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On Sun, 16 Sep 2007 07:33:00 -0400, "Michael A. Terrell"

Note where I said it was only good for a couple of hours, and not even if under full load.
Fuck off, asswipe. It ain't for your house lights.
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Bungalow Bill wrote:

Yawn.
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I tried using one of those small, cheap UPS's to power my cordless phone during a power outage. When the power finally went out (stupid me didn't do a proper test beforehand) I found the UPS died after just a few minutes. With the biggish battery (12v 7.5mah) compared to the load (110v 500ma), it should have lasted several hours, if not days. Evidently it automatically turns itself off after a very short while, since it was really meant for computers with heavier loads. This makes sense, since it was designed to be cheap, not efficient, so instead of monitoring the load and battery, it just had a simple timer.
The batteries in most UPS's, especially those designed for home or office use, have sealed lead acid batteries. Not quite deep cycle, but they're usually good for three to five years. (No doubt somebody's ready to fire back that they have SLA's or AGM's that have lasted 15 years...good for you, but their rated life is roughly 5 years or less in terms of reliability) In most UPS's, you can change out the batteries after a few years at a small fraction of the cost of a new UPS.
Some UPS's are designed to be directly connected to larger, automotive type batteries, so if you need very long running time and/or high power, these are the way to go. Typically, you would use deep cycle marine type batteries, and some can run on anything from 12v to 48v.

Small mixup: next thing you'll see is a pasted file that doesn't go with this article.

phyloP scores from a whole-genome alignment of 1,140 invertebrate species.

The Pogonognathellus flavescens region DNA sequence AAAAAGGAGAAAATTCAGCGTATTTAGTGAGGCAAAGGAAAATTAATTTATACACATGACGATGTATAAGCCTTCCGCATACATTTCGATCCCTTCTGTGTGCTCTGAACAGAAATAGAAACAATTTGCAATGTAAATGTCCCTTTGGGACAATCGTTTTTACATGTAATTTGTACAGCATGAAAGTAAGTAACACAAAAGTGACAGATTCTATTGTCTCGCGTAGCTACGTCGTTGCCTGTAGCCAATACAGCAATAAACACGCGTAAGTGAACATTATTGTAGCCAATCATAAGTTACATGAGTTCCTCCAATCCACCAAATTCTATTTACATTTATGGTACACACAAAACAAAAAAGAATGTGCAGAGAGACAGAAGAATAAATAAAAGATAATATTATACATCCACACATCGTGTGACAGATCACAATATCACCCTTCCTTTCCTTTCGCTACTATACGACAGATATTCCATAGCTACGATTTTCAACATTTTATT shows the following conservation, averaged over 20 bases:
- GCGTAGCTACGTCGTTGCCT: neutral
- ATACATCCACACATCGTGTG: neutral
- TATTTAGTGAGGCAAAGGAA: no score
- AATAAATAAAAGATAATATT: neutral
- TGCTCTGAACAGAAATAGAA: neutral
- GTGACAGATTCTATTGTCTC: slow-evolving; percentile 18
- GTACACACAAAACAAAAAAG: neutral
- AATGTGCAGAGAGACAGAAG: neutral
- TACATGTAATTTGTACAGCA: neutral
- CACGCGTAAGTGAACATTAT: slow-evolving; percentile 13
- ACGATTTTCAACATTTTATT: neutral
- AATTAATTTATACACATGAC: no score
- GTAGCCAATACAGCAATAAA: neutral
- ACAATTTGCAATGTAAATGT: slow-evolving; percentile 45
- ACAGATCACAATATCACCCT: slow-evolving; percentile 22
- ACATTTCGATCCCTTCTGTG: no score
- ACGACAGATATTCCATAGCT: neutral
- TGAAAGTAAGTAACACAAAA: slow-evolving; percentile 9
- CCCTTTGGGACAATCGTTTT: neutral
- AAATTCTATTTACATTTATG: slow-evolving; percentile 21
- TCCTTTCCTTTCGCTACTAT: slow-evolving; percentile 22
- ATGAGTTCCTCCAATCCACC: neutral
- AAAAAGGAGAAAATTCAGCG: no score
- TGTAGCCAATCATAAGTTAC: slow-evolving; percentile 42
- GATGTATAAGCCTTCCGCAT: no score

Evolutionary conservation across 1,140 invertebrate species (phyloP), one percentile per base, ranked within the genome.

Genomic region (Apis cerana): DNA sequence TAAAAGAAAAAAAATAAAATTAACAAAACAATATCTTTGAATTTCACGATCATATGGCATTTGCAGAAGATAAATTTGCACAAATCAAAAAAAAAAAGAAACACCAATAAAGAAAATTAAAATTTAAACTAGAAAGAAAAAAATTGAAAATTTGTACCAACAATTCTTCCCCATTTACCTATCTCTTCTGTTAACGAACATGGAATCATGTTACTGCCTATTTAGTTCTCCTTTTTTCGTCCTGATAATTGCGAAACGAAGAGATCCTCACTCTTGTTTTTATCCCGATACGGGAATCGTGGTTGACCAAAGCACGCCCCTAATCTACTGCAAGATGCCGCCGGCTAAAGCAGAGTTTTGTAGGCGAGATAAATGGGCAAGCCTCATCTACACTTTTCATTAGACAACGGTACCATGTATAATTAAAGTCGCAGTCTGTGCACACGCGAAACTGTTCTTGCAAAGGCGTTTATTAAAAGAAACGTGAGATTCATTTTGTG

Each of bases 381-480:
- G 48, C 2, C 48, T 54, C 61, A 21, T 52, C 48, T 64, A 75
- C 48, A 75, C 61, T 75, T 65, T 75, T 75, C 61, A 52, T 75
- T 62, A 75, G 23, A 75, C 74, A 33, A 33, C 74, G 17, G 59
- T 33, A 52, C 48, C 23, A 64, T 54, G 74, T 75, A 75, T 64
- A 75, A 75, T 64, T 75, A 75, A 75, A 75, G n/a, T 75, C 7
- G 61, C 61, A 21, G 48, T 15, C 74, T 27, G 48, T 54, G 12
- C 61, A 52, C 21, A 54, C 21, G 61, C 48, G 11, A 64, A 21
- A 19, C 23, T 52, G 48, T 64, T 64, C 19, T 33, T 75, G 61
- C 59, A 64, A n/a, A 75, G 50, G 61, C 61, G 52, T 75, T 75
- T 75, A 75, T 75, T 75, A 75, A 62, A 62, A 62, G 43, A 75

CS
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Define "better solution."
A laptop adapter that connects directly to 12v is more efficient, requires less parts and cables that can fail, and can be used in practically any vehicle. I got one on Ebay that works great, but it's only for the low power laptop. My big pretty laptop requires more power than most of the adapters I've found.
However, your friend lives on a boat, so having a handy source of 110v would be useful for other things without the need for more adapters. Years ago I got a good inverter at a truck stop, but if you want to go fancy, tripp-lite makes some really nice ones which can be wired into an entire circuit or two throughout the boat using marine Romex.
By the way, avoid Radio Shack unless you want a cheap battery or something. Practically everything they have now is pure garbage. Even a cheapo inverter should shut itself off or trip a breaker when overloaded. Buying anything else from them is a waste of time and money.
CS
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Good feedback, thanks. I have the same opinion of RS and wanted to steer my friend clear of them in the future. What about power quality of the inverter output? Should one be concerned or do modern inverters provide a clean enough output for laptop and other uses? Any problems driving motors (refrigerators, fans, etc) within the wattage limitations of the unit?
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Laptops and anything else with a switching power supply will be perfectly happy with just about any inverter.
Some motors, on the other hand, might not be so easygoing. I haven't had a problem so far, but I don't run much of that stuff on mine.
Instead of the curvy pretty sine wave you (should) be getting in the house, an inverter will spit out what's called a modified sine wave, which kinda looks like rectangles. Most things don't care, but I'm told some do, especially motor type stuff. As I said, I don't do much more than running a TV and whatnot off my inverter. You can always do the buy-and-try method, where you buy something, try it out on the inverter, and if it doesn't work, take it back.
If you want the pretty-sine-wavy inverter that'll run anything, it'll cost you roughly double or more, and in my opinion, just isn't worth the expense or trouble.